Everyone says life goes by more quickly the older you get. Granted, it doesn't really go any faster (in the physical, minute-second kind of way), but it just seems to go faster. And of course when you're young, you don't believe it. During school you can't wait for summer vacation to come, then come the end of July you can't wait for school to start (ok, maybe it was just me). But now it seems like everyday I look at the calendar and think "where did the time go?!"
For example: Today is March 24. Wait -- March?! Wasn't it just the middle of winter, we were getting dumped on with snow and making cupcakes for Valentine's Day?? And not only is it March, it's the 24TH -- as in, April is only a week away?! Didn't I just write that "Ode to March" post a couple of days ago??
And that means yesterday was Abby's 10-month birthday. Yikes! We're in double digits now! I need to start thinking about her first birthday soon! Oh and not to mention -- wasn't she just working on her army crawl?? Wait, that was in December... now she's practicing her balance and will probably be walking before her first birthday...
Life goes by fast. Thank goodness for cameras, especially digital cameras. I have so many pictures of Abby I don't even dare try and count them all. But pictures are best when you look at them often.
Someone gave me some advice just before my wedding, and it's stuck with me. They told me that my wedding day would go by so fast that all I'd be left with were a bunch of pictures and a few memories. Throughout the day I was to stop, look around, and take a mental snapshot of what I saw. One image has stayed with me -- it was just before the service was about to start and my bridesmaids had left the dressing room. I was all alone, and I looked at myself in the mirror. It was just a few seconds that I took to pause and "snap a picture" before heading over to the sanctuary, but I remember that image and that room and the excitement and the peace.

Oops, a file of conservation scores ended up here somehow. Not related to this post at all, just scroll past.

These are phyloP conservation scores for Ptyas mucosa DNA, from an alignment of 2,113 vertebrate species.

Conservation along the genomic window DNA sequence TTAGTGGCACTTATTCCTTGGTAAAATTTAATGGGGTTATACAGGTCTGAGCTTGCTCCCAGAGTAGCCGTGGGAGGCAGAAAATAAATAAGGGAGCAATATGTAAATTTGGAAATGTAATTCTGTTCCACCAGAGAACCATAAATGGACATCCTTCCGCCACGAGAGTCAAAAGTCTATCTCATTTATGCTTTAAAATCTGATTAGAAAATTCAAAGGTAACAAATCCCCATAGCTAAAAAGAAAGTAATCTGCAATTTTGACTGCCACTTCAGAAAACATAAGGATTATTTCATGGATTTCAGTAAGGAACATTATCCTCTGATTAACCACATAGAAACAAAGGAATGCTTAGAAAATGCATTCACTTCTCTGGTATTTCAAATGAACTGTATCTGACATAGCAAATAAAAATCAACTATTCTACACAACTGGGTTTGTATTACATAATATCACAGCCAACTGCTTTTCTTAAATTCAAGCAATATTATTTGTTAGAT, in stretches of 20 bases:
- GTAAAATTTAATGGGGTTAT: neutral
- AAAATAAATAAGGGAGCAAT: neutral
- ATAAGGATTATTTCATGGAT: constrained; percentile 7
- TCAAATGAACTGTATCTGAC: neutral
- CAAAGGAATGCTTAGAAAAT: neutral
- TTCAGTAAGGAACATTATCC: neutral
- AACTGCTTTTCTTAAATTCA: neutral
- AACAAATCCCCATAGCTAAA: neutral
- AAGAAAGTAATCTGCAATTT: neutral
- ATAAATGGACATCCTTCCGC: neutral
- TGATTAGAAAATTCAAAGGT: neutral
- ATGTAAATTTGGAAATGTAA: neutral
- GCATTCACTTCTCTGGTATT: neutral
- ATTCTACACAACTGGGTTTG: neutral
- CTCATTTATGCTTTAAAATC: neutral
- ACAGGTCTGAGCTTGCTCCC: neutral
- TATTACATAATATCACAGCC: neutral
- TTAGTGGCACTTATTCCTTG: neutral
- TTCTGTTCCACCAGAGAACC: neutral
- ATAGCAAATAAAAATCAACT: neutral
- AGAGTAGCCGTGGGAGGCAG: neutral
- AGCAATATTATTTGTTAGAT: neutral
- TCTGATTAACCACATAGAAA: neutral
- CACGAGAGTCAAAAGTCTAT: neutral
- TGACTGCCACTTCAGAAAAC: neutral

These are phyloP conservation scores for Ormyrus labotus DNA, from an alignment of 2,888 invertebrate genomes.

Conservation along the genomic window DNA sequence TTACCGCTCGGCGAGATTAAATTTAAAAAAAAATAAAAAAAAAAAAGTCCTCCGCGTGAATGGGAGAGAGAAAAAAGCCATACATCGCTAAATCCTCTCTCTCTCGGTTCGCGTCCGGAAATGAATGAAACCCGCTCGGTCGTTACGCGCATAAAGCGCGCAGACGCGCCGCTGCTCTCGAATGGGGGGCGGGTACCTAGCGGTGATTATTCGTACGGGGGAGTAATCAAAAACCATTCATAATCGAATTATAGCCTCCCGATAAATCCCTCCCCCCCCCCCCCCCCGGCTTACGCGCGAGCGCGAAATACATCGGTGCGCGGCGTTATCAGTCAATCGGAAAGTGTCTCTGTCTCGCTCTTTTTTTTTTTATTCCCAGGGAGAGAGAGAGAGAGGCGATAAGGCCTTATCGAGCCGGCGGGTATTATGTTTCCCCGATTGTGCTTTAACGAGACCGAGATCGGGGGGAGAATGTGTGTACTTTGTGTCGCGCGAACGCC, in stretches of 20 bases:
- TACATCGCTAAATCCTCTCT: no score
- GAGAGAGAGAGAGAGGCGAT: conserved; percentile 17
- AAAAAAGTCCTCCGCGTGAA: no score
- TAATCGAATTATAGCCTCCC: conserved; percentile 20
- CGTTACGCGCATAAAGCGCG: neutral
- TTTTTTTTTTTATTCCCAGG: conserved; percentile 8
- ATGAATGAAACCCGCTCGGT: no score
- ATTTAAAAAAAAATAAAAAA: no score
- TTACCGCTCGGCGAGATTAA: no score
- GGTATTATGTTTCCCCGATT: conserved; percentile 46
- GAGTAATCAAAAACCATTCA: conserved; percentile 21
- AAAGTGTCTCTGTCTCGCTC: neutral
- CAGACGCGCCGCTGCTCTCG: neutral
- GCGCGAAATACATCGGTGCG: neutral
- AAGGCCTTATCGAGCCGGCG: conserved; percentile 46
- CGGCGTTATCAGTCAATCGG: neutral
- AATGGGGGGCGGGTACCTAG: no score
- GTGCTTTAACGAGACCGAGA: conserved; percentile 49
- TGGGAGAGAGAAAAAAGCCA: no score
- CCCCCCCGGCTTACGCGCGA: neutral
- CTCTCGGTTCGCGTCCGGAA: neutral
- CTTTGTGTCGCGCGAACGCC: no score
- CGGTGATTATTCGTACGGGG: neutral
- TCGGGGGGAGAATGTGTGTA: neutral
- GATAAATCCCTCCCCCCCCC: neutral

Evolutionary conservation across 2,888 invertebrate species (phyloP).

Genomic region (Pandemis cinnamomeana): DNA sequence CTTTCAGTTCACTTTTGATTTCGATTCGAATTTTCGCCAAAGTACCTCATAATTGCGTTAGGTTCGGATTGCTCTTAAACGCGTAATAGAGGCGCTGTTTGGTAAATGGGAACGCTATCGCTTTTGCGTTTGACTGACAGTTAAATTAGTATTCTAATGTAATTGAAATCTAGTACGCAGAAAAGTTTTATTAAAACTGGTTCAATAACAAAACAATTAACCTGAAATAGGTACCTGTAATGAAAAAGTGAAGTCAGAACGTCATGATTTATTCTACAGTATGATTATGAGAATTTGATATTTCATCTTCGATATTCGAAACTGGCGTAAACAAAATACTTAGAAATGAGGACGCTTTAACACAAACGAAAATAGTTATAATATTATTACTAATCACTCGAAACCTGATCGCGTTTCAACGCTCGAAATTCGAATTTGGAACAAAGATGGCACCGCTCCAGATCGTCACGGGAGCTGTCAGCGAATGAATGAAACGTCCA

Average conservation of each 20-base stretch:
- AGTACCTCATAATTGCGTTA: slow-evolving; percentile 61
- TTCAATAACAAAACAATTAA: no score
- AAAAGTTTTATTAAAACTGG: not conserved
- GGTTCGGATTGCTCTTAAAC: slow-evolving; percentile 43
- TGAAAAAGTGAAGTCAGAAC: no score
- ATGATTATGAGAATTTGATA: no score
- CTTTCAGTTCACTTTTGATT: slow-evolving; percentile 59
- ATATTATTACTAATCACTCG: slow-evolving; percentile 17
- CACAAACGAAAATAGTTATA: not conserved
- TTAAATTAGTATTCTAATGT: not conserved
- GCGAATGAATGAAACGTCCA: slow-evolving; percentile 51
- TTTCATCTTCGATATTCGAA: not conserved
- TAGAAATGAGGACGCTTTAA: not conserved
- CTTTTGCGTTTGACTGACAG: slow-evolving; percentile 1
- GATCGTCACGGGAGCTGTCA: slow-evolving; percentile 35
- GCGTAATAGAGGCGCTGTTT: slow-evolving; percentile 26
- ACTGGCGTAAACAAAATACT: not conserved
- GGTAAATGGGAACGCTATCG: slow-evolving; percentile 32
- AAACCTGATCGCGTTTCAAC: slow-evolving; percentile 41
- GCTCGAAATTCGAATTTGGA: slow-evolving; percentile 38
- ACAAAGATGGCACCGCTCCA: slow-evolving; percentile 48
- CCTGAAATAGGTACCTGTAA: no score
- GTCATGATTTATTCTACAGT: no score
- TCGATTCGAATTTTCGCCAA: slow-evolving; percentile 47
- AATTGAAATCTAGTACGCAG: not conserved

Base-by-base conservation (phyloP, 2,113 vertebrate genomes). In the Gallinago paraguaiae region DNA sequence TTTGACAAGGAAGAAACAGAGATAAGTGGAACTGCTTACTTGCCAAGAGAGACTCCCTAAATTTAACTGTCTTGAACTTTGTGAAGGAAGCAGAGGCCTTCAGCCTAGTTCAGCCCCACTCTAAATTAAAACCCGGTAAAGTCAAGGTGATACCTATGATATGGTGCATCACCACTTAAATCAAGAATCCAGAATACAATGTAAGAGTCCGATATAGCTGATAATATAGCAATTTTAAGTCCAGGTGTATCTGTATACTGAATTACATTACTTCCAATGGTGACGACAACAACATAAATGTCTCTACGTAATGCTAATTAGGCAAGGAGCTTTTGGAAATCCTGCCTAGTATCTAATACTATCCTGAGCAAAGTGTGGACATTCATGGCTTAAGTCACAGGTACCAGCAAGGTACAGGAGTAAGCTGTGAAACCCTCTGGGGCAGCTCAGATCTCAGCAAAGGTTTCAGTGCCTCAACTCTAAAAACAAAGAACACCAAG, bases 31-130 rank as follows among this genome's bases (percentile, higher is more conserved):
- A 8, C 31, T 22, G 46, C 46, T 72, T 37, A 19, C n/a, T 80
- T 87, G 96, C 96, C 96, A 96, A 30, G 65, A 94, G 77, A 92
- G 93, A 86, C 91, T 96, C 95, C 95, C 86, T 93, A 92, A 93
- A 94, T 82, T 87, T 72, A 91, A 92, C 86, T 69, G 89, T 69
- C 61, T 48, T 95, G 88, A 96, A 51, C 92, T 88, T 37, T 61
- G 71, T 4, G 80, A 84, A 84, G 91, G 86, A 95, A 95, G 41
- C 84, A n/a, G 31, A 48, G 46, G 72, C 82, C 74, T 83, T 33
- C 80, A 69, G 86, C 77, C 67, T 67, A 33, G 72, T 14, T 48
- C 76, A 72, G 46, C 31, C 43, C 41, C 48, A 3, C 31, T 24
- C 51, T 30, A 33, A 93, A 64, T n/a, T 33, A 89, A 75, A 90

Unfortunately I'm not doing that as much now with Abby, maybe because I always have my camera available. Why take a mental picture when I can take a real one? On Tuesday we had a scary incident that involved a trip to the ER (I'll try to post more details another time -- Abby just ended up having an ear infection, no RSV or pneumonia or anything). After going through some tests and x-rays, we waited in our little curtained room, Abby stripped down to her diaper, with her blanket around her. She was so tired (it was past naptime) and she just leaned against me sucking her thumb. I looked down at her and without really thinking about it, I took a snapshot in my mind. The feeling of her head against my chest, my arms around her with her little fleece blanket, her blonde hair and blue eyes, silently sucking her thumb. Even though the snapshot is from a scary event, I can recall it in my head and recall the powerful feelings of love and protection it brought.
So I'm going to make an effort to take more snapshots. Those little things that one might not think of taking a real picture of, just a quick stop, look, and click. Give it a try. It's what memories are built from.
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